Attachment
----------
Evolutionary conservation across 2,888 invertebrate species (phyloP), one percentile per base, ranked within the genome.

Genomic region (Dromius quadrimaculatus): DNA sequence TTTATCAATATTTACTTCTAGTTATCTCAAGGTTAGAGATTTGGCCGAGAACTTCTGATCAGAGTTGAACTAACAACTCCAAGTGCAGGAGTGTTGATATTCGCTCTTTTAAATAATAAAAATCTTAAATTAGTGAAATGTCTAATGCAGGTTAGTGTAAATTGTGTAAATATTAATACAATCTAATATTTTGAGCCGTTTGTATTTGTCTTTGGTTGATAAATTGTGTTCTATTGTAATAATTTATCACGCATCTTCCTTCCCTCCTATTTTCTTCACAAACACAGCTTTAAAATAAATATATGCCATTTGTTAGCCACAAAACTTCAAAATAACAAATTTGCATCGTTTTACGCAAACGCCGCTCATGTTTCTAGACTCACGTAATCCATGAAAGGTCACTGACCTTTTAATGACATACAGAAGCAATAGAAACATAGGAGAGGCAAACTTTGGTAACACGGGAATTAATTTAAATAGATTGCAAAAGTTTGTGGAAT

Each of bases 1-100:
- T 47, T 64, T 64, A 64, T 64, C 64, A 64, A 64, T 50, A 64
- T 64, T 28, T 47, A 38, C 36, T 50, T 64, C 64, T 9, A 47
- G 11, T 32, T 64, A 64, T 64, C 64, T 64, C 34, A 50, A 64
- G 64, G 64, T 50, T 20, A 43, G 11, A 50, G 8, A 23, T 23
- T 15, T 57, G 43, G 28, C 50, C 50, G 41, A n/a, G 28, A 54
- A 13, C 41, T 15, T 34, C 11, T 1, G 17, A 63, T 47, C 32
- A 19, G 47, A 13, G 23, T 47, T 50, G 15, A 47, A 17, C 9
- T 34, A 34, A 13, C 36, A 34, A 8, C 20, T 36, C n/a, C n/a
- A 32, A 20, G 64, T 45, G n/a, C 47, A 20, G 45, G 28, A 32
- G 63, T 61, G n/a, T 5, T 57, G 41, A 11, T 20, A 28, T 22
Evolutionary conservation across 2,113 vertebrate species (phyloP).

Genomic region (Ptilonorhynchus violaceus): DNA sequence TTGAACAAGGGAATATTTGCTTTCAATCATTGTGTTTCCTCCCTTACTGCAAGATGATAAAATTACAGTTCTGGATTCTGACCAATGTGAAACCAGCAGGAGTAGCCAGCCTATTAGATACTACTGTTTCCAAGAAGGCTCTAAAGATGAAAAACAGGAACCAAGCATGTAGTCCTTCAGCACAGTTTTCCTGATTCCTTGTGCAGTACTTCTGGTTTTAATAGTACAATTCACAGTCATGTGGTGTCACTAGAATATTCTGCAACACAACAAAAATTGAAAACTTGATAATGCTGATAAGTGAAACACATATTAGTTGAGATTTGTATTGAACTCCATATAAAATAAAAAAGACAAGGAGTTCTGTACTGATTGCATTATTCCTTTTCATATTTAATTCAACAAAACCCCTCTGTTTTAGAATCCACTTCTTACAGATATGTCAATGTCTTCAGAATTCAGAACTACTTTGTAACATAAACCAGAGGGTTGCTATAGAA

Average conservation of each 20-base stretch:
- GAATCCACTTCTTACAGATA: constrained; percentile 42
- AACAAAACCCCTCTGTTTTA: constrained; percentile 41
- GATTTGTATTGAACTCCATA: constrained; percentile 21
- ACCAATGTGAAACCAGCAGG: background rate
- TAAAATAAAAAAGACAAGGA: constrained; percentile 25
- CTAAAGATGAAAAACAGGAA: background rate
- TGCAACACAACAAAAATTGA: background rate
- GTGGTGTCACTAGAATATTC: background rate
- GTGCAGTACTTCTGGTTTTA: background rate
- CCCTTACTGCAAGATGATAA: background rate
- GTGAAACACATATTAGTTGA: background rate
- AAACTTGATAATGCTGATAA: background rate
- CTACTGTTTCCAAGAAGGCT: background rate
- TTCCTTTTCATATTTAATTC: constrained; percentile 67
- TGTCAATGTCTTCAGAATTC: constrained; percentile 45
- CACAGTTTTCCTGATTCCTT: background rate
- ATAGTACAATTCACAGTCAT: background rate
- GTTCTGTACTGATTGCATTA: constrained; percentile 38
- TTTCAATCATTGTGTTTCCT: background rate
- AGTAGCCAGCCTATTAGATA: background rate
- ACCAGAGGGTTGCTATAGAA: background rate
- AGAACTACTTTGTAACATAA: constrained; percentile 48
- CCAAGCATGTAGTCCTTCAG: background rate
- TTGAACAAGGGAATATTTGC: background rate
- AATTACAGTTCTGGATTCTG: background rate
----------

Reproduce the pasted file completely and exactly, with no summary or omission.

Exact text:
Evolutionary conservation across 2,888 invertebrate species (phyloP), one percentile per base, ranked within the genome.

Genomic region (Dromius quadrimaculatus): DNA sequence TTTATCAATATTTACTTCTAGTTATCTCAAGGTTAGAGATTTGGCCGAGAACTTCTGATCAGAGTTGAACTAACAACTCCAAGTGCAGGAGTGTTGATATTCGCTCTTTTAAATAATAAAAATCTTAAATTAGTGAAATGTCTAATGCAGGTTAGTGTAAATTGTGTAAATATTAATACAATCTAATATTTTGAGCCGTTTGTATTTGTCTTTGGTTGATAAATTGTGTTCTATTGTAATAATTTATCACGCATCTTCCTTCCCTCCTATTTTCTTCACAAACACAGCTTTAAAATAAATATATGCCATTTGTTAGCCACAAAACTTCAAAATAACAAATTTGCATCGTTTTACGCAAACGCCGCTCATGTTTCTAGACTCACGTAATCCATGAAAGGTCACTGACCTTTTAATGACATACAGAAGCAATAGAAACATAGGAGAGGCAAACTTTGGTAACACGGGAATTAATTTAAATAGATTGCAAAAGTTTGTGGAAT

Each of bases 1-100:
- T 47, T 64, T 64, A 64, T 64, C 64, A 64, A 64, T 50, A 64
- T 64, T 28, T 47, A 38, C 36, T 50, T 64, C 64, T 9, A 47
- G 11, T 32, T 64, A 64, T 64, C 64, T 64, C 34, A 50, A 64
- G 64, G 64, T 50, T 20, A 43, G 11, A 50, G 8, A 23, T 23
- T 15, T 57, G 43, G 28, C 50, C 50, G 41, A n/a, G 28, A 54
- A 13, C 41, T 15, T 34, C 11, T 1, G 17, A 63, T 47, C 32
- A 19, G 47, A 13, G 23, T 47, T 50, G 15, A 47, A 17, C 9
- T 34, A 34, A 13, C 36, A 34, A 8, C 20, T 36, C n/a, C n/a
- A 32, A 20, G 64, T 45, G n/a, C 47, A 20, G 45, G 28, A 32
- G 63, T 61, G n/a, T 5, T 57, G 41, A 11, T 20, A 28, T 22
Evolutionary conservation across 2,113 vertebrate species (phyloP).

Genomic region (Ptilonorhynchus violaceus): DNA sequence TTGAACAAGGGAATATTTGCTTTCAATCATTGTGTTTCCTCCCTTACTGCAAGATGATAAAATTACAGTTCTGGATTCTGACCAATGTGAAACCAGCAGGAGTAGCCAGCCTATTAGATACTACTGTTTCCAAGAAGGCTCTAAAGATGAAAAACAGGAACCAAGCATGTAGTCCTTCAGCACAGTTTTCCTGATTCCTTGTGCAGTACTTCTGGTTTTAATAGTACAATTCACAGTCATGTGGTGTCACTAGAATATTCTGCAACACAACAAAAATTGAAAACTTGATAATGCTGATAAGTGAAACACATATTAGTTGAGATTTGTATTGAACTCCATATAAAATAAAAAAGACAAGGAGTTCTGTACTGATTGCATTATTCCTTTTCATATTTAATTCAACAAAACCCCTCTGTTTTAGAATCCACTTCTTACAGATATGTCAATGTCTTCAGAATTCAGAACTACTTTGTAACATAAACCAGAGGGTTGCTATAGAA

Average conservation of each 20-base stretch:
- GAATCCACTTCTTACAGATA: constrained; percentile 42
- AACAAAACCCCTCTGTTTTA: constrained; percentile 41
- GATTTGTATTGAACTCCATA: constrained; percentile 21
- ACCAATGTGAAACCAGCAGG: background rate
- TAAAATAAAAAAGACAAGGA: constrained; percentile 25
- CTAAAGATGAAAAACAGGAA: background rate
- TGCAACACAACAAAAATTGA: background rate
- GTGGTGTCACTAGAATATTC: background rate
- GTGCAGTACTTCTGGTTTTA: background rate
- CCCTTACTGCAAGATGATAA: background rate
- GTGAAACACATATTAGTTGA: background rate
- AAACTTGATAATGCTGATAA: background rate
- CTACTGTTTCCAAGAAGGCT: background rate
- TTCCTTTTCATATTTAATTC: constrained; percentile 67
- TGTCAATGTCTTCAGAATTC: constrained; percentile 45
- CACAGTTTTCCTGATTCCTT: background rate
- ATAGTACAATTCACAGTCAT: background rate
- GTTCTGTACTGATTGCATTA: constrained; percentile 38
- TTTCAATCATTGTGTTTCCT: background rate
- AGTAGCCAGCCTATTAGATA: background rate
- ACCAGAGGGTTGCTATAGAA: background rate
- AGAACTACTTTGTAACATAA: constrained; percentile 48
- CCAAGCATGTAGTCCTTCAG: background rate
- TTGAACAAGGGAATATTTGC: background rate
- AATTACAGTTCTGGATTCTG: background rate